Presence and Constancy - Synthetic Characters
Presence and constancy refer to how uniformly a species occurs in different stands in a community. For example, when a species is found in 15 out of the 20 stands in a community the presence or constancy is 75 per cent.
The terms presence and constancy are used in more or less in the same sense but they are however not synonyms. The term constancy is used when equal, measured sample areas are used for study, and presence is used when the area of sampling unit varies from stand to stand and especially when it is not measured. Many times, the sampling units do not have the same area, because of the nature of vegetation, as for example, small irregular stands in rock crevices or on sand deposits along a stream. Species in a community can be classified into five classes of constancy, according to the percentage of occurrence in sampling units or stands. These classes are:
Class I - 1-20% of the sampling units of a community
Class II - 21-40s of the sampling units of a community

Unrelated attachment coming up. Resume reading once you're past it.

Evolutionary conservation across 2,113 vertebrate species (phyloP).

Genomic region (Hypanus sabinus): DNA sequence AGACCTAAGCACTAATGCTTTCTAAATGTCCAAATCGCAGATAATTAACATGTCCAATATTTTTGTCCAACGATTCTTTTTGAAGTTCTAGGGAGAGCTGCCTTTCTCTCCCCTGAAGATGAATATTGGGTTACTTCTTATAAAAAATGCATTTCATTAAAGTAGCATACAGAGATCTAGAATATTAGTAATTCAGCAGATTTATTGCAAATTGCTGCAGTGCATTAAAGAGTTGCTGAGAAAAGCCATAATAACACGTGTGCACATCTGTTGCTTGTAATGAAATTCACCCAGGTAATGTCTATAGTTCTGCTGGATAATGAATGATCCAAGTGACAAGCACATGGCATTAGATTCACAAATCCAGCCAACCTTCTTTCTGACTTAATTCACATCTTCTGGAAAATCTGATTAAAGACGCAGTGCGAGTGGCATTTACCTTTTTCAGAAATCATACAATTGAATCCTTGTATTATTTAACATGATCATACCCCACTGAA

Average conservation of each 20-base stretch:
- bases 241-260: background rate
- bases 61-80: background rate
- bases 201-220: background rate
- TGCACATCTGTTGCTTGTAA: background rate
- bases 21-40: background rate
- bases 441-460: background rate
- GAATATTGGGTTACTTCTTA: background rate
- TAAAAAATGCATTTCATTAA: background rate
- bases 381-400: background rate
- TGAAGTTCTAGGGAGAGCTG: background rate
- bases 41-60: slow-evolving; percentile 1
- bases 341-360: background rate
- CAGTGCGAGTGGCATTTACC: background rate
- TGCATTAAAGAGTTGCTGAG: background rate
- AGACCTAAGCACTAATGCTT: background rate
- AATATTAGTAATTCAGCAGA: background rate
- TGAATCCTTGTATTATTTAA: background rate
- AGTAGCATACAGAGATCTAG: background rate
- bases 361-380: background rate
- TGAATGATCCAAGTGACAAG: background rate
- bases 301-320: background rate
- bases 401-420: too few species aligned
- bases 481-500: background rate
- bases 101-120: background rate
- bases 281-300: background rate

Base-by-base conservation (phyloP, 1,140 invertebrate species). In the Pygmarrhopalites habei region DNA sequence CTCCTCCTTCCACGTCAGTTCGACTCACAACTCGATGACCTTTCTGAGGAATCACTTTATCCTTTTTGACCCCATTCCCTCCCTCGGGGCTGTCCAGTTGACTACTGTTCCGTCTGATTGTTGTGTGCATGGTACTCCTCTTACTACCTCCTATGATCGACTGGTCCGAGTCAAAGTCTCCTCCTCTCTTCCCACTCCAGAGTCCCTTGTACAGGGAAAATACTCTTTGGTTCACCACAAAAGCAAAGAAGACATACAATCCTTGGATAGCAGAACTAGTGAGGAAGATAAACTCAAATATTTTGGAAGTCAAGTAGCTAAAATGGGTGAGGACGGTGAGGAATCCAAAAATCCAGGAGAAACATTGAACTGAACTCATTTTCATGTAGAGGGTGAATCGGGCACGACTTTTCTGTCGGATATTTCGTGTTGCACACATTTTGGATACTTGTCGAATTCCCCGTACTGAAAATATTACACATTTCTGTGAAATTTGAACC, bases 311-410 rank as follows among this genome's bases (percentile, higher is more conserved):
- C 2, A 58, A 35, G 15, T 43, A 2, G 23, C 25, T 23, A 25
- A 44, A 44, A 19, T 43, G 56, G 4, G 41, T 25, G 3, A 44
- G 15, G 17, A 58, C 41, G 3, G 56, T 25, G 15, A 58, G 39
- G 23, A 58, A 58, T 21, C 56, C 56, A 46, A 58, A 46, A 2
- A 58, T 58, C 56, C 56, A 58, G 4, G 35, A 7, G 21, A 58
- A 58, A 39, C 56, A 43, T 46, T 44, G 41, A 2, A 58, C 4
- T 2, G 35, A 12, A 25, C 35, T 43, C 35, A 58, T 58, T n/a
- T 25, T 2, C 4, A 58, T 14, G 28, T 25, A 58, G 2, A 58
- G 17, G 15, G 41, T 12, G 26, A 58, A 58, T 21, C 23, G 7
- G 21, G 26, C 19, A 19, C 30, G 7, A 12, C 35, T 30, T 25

Class III - 41-60% of the sampling units of a community
Class IV - 61-80% of the sampling units of a community
Class V - 81-100% of the sampling units of a community
You might have noticed that Classes IV and V include those species that occur in a large number of stands. The species that occur in over 80-90% or in more sampling units are called constant species. These species are important as they characterise and help to distinguish a community type. The species belonging to class IV and V indicate two possibilities:
- The species have a wide ecological amplitude and are therefore capable of growing in various micro-habitats, and
- The various sampling units are very similar in environmental conditions, so that species of narrow amplitude can grow in all of them.